The main goal of any parent is simply to protect their children. California law reflects these intentions by making the primary inquiry with any child custody case what is in a child’s best interest. Any custody or visitation decision will be made with that inquiry and those list of factors in mind. Interactions between parents and the children is articulated as one of the factors in the best interest determination. Other family relationships are also crucial to a child’s well-being, including the relationship between siblings.
In rare circumstances, parents may request that the siblings are divided between the parents, i.e. that each sibling lives the majority of time with separate parents. This is sometimes referred to as “split custody.” These arrangements are strongly disfavored by courts. Sibling relationships are some of the most formative relationships in our lives, and studies have shown that the relationships between siblings can significantly benefit them later on. Moreover, siblings can also provide each other with comfort and stability during the chaotic time of divorce or a child custody case. Remaining together means that the siblings can provide an emotional anchor for one another, and help each other to process the complex emotions that accompany a separation. Splitting up children can be detrimental to their well-being, as divorce already requires vast amounts of change, and separating them from a valuable support system can inflict even more damage. California recognizes the importance of the sibling bond and policy requires that it be maintained whenever possible. California courts do not want children to be treated as the community property of the parents, being divided equally. Instead, courts recognize the fundamental and critical nature of the sibling relationship, and that the siblings have a right to maintain that bond.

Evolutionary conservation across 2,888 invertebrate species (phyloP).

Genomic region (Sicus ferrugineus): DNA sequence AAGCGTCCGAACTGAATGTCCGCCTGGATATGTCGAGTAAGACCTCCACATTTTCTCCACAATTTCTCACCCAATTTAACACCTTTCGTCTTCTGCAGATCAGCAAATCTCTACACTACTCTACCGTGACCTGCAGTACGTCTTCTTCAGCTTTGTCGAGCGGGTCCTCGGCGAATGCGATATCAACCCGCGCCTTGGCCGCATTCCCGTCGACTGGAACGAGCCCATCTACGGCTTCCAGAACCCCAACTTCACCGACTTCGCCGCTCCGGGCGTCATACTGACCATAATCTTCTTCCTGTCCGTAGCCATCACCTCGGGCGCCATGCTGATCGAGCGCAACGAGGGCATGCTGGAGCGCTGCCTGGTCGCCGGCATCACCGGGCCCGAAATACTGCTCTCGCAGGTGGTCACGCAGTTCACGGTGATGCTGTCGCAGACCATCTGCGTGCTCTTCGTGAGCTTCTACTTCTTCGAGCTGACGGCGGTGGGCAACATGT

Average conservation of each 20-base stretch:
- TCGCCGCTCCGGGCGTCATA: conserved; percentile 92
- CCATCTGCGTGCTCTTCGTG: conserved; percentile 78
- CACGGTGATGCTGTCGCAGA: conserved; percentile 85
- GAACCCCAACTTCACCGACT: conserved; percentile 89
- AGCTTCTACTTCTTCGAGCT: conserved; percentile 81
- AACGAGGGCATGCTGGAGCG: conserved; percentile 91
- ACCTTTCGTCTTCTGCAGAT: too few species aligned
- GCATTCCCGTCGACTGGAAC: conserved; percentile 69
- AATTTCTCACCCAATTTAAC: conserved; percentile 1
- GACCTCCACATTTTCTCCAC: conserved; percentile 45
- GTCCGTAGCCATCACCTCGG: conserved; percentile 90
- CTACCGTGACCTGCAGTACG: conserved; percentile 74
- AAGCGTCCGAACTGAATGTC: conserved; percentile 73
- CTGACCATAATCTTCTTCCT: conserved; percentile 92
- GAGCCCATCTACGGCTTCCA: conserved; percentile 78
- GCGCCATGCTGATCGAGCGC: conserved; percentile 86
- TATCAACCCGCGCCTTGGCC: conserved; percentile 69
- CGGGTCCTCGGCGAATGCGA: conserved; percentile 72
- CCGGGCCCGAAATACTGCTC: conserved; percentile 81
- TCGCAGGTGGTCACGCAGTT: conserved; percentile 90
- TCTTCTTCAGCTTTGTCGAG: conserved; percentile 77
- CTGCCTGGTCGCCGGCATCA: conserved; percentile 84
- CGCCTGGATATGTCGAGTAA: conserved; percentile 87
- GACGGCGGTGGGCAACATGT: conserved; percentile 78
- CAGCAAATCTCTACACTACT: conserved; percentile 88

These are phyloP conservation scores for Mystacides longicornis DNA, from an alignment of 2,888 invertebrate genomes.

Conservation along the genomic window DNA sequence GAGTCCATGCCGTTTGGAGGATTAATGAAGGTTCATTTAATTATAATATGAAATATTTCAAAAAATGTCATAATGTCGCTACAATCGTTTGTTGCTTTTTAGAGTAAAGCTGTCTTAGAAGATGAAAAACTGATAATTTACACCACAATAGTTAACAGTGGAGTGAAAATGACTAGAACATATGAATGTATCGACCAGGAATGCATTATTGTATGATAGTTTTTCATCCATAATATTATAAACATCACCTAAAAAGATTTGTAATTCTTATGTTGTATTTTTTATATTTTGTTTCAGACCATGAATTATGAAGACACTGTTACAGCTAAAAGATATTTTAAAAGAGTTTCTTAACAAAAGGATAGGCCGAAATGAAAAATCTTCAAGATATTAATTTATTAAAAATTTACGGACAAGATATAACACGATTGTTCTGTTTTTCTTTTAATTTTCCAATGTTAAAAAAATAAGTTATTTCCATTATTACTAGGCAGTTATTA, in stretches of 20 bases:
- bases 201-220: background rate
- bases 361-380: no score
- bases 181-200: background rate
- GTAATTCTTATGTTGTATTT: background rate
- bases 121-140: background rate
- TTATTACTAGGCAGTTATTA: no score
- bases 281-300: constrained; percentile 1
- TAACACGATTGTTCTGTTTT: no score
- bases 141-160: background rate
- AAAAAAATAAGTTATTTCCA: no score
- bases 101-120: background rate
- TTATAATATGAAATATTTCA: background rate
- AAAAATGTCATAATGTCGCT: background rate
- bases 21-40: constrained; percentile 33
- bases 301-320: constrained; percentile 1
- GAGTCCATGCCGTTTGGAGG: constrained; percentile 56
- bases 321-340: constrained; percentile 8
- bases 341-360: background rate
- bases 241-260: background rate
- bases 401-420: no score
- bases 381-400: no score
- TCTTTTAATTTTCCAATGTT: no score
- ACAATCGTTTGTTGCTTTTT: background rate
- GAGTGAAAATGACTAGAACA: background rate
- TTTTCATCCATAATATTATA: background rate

There may be examples to this rule, but they are not common. If a sibling relationship is so contentious as to be abusive, then it may be a good idea to separate siblings. This argumentative interaction must be more than common sibling squabbles in order for a court to want to separate the siblings, though. Sometimes siblings will separate or exercise different visitation plans if there is a substantial age gap between the children such that each child’s need is quite divergent from the other. It could also be possible to separate the siblings where one child has a highly aggressive relationship with one of the parents. In that situation, it may make more sense to send both children together to the parent with whom there is a minimum of conflict.
There is nothing more important that the best interest of your children and creating a custody order that will protect them. We have experience in helping our clients achieve this goal. Call us today at (619) 800-0384 to talk about your children.